Today, when we examine the price of crude oil, we feel vindicated in our assessment of the situation and our actions then. The subsidy has come at a price to government and hence it is necessary to recover some of this revenue to undertake projects that are vital to the development of the country. Notwithstanding, you have seen significant reductions in prices of all petroleum products, especially the 20lb cylinder of cooking gas that is so essential to the majority of households, especially the low income earners.

In addition, the government of Saint Lucia has taken and continues to give consideration to a number of measures aimed at mitigating the impact of the global economic slowdown on the domestic economy.   We launched with a fiscal stimulus package of over $60m during the last quarter of 2008.  This package involved spending on capital projects such as rehabilitation of roads, construction of drainage, beautification projects and refurbishment of public facilities and infrastructure.  Hundreds of Saint Lucians have gained employment under this programme as the impact of spending on the implementation of the various projects is expected to filter throughout the local economy. 

Although still in the early stages of implementation, this programme has already positively impacted the economy by creating short term employment and provided much needed stimulus during the Christmas season.  It has also generated income, particularly within the communities that benefited from these projects.

In the Education Sector, Government has also reintroduced dedicated transportation at seventeen (17) secondary schools from Soufriere and Vieux Fort in the southern part of the island to Gros Islet in the north, costing Government over EC$4 million. We are already seeing the benefits as this system has improved punctuality and increased levels of attendance at schools. In addition, parents now have the added comfort of knowing that their children should be home by a certain time.  In this way they can implement more effective supervision programmes, for their children.

This Government has a bursary programme costing EC$1 million a year, to ensure that there is greater equity; not only in access to secondary schools, but to the resources, such as books that the students need, to make maximum use of their secondary school opportunities.

To further enhance education in Saint Lucia, we have reintroduced the granting of scholarships to teachers.  We realised that the granting of scholarships to teachers was of too great importance to our education system.  With the reintroduction of this facility, we now have eighty (80) teachers on full scholarship with full pay, pursuing various teaching programmes at the Sir Arthur Lewis Community College.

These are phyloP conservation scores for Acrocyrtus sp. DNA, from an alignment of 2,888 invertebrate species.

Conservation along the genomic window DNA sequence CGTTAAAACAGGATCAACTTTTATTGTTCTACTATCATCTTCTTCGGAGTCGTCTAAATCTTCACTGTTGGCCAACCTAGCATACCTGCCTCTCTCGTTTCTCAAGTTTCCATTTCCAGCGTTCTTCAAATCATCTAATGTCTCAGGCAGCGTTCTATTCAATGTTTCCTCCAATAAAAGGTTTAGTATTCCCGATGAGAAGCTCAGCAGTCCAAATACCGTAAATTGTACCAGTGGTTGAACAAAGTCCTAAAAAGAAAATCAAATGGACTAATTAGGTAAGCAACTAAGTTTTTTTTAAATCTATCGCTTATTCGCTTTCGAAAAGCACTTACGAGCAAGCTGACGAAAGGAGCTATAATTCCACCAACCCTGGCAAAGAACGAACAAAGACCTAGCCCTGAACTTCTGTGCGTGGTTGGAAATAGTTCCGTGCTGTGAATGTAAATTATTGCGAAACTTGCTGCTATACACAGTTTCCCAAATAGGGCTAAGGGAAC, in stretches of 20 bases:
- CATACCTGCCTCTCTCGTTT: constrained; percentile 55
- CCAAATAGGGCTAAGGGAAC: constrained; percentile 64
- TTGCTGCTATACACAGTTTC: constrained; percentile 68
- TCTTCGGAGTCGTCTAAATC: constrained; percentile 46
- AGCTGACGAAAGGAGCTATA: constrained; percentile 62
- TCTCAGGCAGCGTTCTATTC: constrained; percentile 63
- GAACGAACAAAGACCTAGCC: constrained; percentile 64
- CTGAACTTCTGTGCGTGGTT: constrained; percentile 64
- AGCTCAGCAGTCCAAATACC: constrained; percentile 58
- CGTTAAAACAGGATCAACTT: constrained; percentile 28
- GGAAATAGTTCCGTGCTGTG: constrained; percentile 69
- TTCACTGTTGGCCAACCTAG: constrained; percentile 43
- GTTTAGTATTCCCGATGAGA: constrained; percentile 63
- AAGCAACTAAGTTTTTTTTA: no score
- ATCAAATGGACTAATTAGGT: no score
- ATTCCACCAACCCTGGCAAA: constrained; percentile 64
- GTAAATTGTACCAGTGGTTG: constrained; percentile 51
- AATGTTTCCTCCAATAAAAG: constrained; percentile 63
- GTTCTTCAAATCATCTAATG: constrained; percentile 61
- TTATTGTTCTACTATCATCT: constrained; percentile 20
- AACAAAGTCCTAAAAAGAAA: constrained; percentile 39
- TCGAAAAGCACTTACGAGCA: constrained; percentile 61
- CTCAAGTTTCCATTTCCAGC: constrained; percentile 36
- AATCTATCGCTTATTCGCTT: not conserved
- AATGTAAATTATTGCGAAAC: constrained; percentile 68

Of course we have not forgotten the more unfortunate and vulnerable families and have continued the school feeding programme with an allocation of one million dollars and have now introduced a breakfast programme in the Marchand community.

In spite of the turbulences of 2008, we achieved increases in tourist arrivals, banana production has improved, persons receiving public assistance have benefited from significant increases, and we have doubled the number of items on the price control list, in our endeavour to “ease the squeeze” on the poor.  Ladies and gentlemen, our list of accomplishments is by no means exhaustive, and we will continue to work diligently to consolidate our position.  Regardless some of the negative rhetoric you may have heard last year, this Government understands the nature of the problems that we face as a nation, and have implemented policies aimed at addressing them. As Prime Minister, I know there are many challenges, but the effective approach to their resolution calls for calm and steady leadership. The solution to some of our problems is not short-term, but requires patient investment today, so that the results will be felt in the years ahead.

Fellow Saint Lucians, we could not have survived the past year without the hard work and sacrifice of our talented people. Let me, therefore, thank you for seeing us through these difficult times.  But let me also make it abundantly clear that more challenging times lie ahead, and while the government is doing everything possible to mitigate the circumstances, you will also be expected to play your part.  It cannot be business as usual, with the hope that the government alone will make things right.  Every citizen, every government department, every business, every sector, will be asked to dig deeper, to increase productivity, to increase efficiency, to cease wastage, so that all will emerge stronger, once we reach calmer waters.

We have now entered 2009 on a “low tide” of mingled hope and nerve – raking fear. We are expected to be even more vigilant, as we now navigate uncharted waters.  As we do so, we are hopeful that the current global economic crisis will soon bottom out and that fairly soon we will see a turnaround in global economic fortunes.    However, there is the likely possibility that we could be affected a lot more than we anticipated.  The IMF predicts that the recession in the US is likely to continue until the third quarter of 2009, but in a worst case scenario it could be extended until 2010.    We pray that the soundness of the policy initiatives to be pursued by the new Obama administration will inspire confidence in America and the rest of the world. I am sure you will join me at this juncture, in wishing President – Elect Obama, every success, as he undertakes this most difficult task of leading his country and guiding the rest of the world.